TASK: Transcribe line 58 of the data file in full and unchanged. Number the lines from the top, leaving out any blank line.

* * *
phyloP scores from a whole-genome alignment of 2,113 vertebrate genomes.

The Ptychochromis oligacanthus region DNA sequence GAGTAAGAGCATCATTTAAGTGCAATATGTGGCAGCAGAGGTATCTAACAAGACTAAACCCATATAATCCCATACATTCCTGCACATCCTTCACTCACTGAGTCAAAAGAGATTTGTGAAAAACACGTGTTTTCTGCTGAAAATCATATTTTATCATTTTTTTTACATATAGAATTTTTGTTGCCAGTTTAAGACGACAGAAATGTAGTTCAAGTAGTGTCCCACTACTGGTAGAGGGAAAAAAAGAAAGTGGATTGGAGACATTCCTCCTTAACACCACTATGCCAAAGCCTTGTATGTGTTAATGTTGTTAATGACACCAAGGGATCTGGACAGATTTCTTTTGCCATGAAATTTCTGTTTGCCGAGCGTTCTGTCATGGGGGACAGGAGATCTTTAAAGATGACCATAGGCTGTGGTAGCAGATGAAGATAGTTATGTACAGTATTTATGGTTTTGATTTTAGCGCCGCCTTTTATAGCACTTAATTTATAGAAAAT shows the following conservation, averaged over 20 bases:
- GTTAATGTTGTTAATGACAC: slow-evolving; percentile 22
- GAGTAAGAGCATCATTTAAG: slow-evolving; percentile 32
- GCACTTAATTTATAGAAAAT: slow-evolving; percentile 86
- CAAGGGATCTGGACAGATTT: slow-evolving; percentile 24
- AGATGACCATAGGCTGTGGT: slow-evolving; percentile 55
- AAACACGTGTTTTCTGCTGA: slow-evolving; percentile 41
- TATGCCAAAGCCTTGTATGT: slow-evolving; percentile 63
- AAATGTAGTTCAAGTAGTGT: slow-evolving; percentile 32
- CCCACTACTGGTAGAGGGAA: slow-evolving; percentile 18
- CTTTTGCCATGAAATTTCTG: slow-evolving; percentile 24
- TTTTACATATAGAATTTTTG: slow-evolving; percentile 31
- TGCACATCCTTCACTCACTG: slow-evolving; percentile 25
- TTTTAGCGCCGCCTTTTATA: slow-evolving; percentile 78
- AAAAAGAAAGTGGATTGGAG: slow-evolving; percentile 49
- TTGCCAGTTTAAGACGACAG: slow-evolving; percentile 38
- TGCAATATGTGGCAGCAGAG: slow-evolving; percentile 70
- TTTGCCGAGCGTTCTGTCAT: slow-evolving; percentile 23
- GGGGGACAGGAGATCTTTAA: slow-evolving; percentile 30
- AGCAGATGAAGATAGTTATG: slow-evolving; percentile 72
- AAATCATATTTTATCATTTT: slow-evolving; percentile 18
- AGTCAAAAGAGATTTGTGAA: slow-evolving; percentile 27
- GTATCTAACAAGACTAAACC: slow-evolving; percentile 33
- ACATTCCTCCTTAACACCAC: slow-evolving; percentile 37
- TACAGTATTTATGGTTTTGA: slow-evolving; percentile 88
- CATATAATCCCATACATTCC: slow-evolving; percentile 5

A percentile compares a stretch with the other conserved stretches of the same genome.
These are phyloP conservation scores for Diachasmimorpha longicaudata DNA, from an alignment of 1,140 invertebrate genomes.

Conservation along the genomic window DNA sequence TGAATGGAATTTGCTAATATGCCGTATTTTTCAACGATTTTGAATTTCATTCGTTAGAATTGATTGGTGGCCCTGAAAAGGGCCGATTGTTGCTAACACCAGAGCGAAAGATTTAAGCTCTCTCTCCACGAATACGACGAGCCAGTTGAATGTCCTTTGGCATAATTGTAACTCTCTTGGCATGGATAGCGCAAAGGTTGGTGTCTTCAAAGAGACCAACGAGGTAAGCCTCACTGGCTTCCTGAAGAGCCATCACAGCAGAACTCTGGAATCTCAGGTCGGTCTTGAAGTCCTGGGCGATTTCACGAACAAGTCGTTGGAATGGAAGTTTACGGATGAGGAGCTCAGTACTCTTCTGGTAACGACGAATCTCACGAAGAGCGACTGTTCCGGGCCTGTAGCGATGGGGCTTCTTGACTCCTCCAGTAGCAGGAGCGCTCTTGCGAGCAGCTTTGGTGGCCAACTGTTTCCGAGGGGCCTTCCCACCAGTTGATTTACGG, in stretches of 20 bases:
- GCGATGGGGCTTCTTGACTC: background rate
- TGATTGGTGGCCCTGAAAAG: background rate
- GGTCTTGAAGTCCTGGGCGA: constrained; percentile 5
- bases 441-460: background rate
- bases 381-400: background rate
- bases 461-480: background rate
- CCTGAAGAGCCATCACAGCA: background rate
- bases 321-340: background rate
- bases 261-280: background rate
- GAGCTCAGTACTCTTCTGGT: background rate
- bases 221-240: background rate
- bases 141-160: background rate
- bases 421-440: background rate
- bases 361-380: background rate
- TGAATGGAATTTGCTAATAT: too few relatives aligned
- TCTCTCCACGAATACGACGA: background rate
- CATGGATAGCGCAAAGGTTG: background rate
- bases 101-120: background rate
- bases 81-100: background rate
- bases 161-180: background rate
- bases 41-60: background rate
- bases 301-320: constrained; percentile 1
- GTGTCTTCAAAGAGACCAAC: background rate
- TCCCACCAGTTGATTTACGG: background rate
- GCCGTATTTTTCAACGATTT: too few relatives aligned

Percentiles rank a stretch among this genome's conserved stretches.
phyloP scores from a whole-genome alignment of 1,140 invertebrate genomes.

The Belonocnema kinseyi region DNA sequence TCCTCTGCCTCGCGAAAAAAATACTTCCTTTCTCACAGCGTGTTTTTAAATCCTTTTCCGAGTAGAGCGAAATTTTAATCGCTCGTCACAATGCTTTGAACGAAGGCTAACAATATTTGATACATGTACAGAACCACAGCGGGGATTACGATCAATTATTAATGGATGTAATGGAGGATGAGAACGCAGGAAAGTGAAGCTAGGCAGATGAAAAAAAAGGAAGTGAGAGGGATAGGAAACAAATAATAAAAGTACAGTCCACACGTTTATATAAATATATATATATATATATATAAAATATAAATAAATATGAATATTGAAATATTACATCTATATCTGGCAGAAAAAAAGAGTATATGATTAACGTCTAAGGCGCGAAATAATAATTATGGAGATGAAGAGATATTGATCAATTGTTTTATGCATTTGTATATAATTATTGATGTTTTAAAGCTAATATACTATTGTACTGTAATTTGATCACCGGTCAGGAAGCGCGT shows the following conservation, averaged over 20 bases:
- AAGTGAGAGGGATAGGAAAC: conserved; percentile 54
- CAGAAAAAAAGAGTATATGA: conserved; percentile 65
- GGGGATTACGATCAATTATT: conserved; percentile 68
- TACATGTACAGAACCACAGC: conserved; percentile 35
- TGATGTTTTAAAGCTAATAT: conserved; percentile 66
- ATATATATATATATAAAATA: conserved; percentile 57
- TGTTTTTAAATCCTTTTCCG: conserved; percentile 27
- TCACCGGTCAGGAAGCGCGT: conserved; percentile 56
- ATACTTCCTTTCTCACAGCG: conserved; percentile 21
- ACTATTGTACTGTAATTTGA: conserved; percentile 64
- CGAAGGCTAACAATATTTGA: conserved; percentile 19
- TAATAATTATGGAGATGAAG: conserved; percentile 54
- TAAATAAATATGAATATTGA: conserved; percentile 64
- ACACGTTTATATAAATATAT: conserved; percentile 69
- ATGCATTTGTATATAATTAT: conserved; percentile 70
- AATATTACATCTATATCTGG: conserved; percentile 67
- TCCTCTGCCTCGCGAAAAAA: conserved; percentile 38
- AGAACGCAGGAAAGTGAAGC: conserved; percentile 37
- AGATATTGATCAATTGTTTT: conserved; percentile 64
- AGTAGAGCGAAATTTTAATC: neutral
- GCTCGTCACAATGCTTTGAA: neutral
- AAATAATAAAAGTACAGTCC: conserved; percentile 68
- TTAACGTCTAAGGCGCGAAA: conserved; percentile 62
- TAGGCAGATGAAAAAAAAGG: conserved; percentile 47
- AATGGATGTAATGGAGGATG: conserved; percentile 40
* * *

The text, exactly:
The Belonocnema kinseyi region DNA sequence TCCTCTGCCTCGCGAAAAAAATACTTCCTTTCTCACAGCGTGTTTTTAAATCCTTTTCCGAGTAGAGCGAAATTTTAATCGCTCGTCACAATGCTTTGAACGAAGGCTAACAATATTTGATACATGTACAGAACCACAGCGGGGATTACGATCAATTATTAATGGATGTAATGGAGGATGAGAACGCAGGAAAGTGAAGCTAGGCAGATGAAAAAAAAGGAAGTGAGAGGGATAGGAAACAAATAATAAAAGTACAGTCCACACGTTTATATAAATATATATATATATATATATAAAATATAAATAAATATGAATATTGAAATATTACATCTATATCTGGCAGAAAAAAAGAGTATATGATTAACGTCTAAGGCGCGAAATAATAATTATGGAGATGAAGAGATATTGATCAATTGTTTTATGCATTTGTATATAATTATTGATGTTTTAAAGCTAATATACTATTGTACTGTAATTTGATCACCGGTCAGGAAGCGCGT shows the following conservation, averaged over 20 bases: